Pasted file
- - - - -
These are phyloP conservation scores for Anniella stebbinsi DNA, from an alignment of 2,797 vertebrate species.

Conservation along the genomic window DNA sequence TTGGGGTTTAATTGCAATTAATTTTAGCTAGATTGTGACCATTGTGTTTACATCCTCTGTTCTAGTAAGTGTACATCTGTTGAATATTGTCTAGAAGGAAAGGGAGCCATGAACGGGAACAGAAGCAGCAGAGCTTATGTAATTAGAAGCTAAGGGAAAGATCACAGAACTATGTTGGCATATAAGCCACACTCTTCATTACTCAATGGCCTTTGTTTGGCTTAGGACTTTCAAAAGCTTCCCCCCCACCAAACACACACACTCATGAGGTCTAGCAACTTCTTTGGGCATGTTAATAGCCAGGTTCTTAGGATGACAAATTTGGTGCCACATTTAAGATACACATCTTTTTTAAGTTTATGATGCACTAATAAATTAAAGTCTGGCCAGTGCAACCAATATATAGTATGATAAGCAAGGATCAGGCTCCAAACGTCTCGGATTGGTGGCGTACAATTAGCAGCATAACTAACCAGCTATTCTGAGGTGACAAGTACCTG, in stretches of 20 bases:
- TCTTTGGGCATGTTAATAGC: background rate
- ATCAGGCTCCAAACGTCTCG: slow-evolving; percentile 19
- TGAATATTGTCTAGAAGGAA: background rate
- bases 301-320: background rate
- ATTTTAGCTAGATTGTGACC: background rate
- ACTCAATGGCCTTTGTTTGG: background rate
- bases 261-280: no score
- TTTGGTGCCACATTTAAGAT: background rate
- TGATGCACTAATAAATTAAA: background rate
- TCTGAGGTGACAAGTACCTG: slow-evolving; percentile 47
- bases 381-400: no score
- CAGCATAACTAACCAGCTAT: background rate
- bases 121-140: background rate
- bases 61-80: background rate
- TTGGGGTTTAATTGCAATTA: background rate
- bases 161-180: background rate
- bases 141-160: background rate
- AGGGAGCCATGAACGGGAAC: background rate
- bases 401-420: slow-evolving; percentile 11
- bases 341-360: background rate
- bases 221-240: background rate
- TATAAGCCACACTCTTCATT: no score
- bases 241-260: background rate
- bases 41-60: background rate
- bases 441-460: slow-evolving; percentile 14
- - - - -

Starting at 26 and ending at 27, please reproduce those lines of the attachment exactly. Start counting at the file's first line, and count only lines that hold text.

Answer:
- bases 41-60: background rate
- bases 441-460: slow-evolving; percentile 14